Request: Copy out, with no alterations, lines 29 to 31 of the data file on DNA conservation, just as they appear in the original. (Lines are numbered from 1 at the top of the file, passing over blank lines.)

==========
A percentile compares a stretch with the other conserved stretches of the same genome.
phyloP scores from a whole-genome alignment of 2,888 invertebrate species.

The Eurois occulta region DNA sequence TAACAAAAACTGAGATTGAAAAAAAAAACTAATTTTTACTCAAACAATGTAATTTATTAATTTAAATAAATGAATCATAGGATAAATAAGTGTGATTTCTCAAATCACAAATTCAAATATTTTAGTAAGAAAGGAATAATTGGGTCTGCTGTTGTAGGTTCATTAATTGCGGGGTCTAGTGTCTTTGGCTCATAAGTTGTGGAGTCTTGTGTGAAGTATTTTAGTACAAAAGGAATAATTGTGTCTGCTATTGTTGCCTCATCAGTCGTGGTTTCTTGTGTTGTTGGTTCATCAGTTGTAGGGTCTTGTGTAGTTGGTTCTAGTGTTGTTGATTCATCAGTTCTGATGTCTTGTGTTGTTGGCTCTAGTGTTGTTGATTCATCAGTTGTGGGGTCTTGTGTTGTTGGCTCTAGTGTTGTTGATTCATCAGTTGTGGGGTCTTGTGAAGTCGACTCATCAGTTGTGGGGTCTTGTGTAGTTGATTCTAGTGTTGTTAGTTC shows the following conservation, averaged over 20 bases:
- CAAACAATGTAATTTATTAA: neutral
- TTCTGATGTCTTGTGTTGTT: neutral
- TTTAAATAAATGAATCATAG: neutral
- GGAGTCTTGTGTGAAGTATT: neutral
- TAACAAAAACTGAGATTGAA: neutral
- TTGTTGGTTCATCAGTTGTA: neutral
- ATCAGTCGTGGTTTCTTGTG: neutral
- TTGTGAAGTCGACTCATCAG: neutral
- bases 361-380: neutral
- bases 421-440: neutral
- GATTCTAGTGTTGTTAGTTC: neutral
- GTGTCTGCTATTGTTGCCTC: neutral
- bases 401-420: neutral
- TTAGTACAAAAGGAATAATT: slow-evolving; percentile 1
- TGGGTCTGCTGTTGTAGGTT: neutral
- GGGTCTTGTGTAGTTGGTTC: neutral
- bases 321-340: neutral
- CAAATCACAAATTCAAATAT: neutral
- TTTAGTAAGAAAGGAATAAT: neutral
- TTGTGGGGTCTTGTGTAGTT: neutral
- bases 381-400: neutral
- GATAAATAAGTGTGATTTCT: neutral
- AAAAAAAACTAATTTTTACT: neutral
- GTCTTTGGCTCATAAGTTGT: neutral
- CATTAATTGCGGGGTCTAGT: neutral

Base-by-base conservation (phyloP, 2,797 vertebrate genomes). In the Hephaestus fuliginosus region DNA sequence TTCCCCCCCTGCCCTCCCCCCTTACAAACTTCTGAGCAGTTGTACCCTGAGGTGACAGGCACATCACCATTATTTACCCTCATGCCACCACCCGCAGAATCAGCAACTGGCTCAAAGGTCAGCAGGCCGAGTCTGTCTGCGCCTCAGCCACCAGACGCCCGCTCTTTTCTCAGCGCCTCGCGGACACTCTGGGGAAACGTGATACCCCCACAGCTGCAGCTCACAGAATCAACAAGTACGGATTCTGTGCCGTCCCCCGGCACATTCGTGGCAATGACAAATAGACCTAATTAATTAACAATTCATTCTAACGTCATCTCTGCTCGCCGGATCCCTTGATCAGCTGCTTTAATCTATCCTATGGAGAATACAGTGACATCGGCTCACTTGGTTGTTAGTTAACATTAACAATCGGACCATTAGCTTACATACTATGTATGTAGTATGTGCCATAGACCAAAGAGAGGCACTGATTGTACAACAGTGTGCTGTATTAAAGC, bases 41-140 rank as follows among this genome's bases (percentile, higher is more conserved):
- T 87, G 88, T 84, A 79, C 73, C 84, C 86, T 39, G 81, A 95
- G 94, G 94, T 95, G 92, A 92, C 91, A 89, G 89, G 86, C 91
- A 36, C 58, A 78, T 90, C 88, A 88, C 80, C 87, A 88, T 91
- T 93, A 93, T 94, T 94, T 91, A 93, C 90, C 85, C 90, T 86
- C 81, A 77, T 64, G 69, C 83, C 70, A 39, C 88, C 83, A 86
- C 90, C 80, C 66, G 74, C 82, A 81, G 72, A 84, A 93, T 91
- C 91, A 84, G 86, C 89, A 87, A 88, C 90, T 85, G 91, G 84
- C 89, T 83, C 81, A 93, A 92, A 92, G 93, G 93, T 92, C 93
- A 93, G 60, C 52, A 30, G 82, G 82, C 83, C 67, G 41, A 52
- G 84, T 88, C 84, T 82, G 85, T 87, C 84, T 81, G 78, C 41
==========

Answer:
Base-by-base conservation (phyloP, 2,797 vertebrate genomes). In the Hephaestus fuliginosus region DNA sequence TTCCCCCCCTGCCCTCCCCCCTTACAAACTTCTGAGCAGTTGTACCCTGAGGTGACAGGCACATCACCATTATTTACCCTCATGCCACCACCCGCAGAATCAGCAACTGGCTCAAAGGTCAGCAGGCCGAGTCTGTCTGCGCCTCAGCCACCAGACGCCCGCTCTTTTCTCAGCGCCTCGCGGACACTCTGGGGAAACGTGATACCCCCACAGCTGCAGCTCACAGAATCAACAAGTACGGATTCTGTGCCGTCCCCCGGCACATTCGTGGCAATGACAAATAGACCTAATTAATTAACAATTCATTCTAACGTCATCTCTGCTCGCCGGATCCCTTGATCAGCTGCTTTAATCTATCCTATGGAGAATACAGTGACATCGGCTCACTTGGTTGTTAGTTAACATTAACAATCGGACCATTAGCTTACATACTATGTATGTAGTATGTGCCATAGACCAAAGAGAGGCACTGATTGTACAACAGTGTGCTGTATTAAAGC, bases 41-140 rank as follows among this genome's bases (percentile, higher is more conserved):
- T 87, G 88, T 84, A 79, C 73, C 84, C 86, T 39, G 81, A 95
- G 94, G 94, T 95, G 92, A 92, C 91, A 89, G 89, G 86, C 91